All contracts start life as a vague goal, which is then refined to a usable contract. Writing a refined contract can be hard, whether or not the contract is in prose or in code. In this section, we show through a sequence of examples how that refinement may happen. In the process, we identify constraints on a contract mechanism. The working assumption in this section is that the goal is a complete contract in code. Where completeness in code is not possible or desirable, the coded parts of the contract remain valuable.

Preconditions on Arguments

Preconditions generally describe the domain of the computation. The (real-valued) square root function has a well-known domain.

double sqrt(double input)
  precondition { input >= 0.0; };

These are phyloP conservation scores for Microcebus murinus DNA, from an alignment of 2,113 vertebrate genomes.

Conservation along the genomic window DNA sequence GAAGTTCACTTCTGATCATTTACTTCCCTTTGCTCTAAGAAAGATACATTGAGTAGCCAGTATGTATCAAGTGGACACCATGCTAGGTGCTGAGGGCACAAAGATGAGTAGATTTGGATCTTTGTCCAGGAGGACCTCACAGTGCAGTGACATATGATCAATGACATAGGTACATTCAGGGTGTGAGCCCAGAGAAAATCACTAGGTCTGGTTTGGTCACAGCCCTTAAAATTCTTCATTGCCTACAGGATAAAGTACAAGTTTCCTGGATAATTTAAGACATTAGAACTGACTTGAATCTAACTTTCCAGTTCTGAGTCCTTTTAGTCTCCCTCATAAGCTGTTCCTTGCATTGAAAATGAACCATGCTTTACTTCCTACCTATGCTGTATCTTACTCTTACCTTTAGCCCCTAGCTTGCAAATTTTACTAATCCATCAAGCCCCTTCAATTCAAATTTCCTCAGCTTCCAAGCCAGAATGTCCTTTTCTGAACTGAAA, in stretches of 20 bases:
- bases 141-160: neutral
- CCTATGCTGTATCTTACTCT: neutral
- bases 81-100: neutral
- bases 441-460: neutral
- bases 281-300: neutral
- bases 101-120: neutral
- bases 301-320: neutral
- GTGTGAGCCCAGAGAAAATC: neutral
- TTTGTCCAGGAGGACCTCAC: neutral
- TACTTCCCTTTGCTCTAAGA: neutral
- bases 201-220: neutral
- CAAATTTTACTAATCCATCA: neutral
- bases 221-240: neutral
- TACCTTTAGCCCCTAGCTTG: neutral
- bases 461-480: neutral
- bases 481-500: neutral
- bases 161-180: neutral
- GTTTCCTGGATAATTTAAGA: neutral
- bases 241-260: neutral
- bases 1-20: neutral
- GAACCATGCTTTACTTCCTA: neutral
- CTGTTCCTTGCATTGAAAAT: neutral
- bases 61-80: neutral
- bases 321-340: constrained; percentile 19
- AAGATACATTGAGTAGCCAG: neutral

However, IEEE floating-point [IEEE] numbers are not real numbers. Any contract on a IEEE floating-point numbers must take into account the 'extra' values. Among them are negative zero, infinity and not-a-number (NaN).

double sqrt(double input)
  precondition { ! isSignMinus(input); input < +Infinity; };

The [IEEE] operation isSignMinus tests the sign bit, enabling one to distinguish between positive zero and negative zero. So, the first condition excludes all negative values. The second condition excludes positive infinity. It also excludes NaNs because NaNs are never less than any other value.

In any event, preconditions must identify the subset of possible input values that constitutes the domain of the function.

Postconditions on Return Values

Postconditions define the return value of a function given that the preconditions have been met.

vector<int> sort(vector<int> arg)
  postcondition { is_sorted(result); };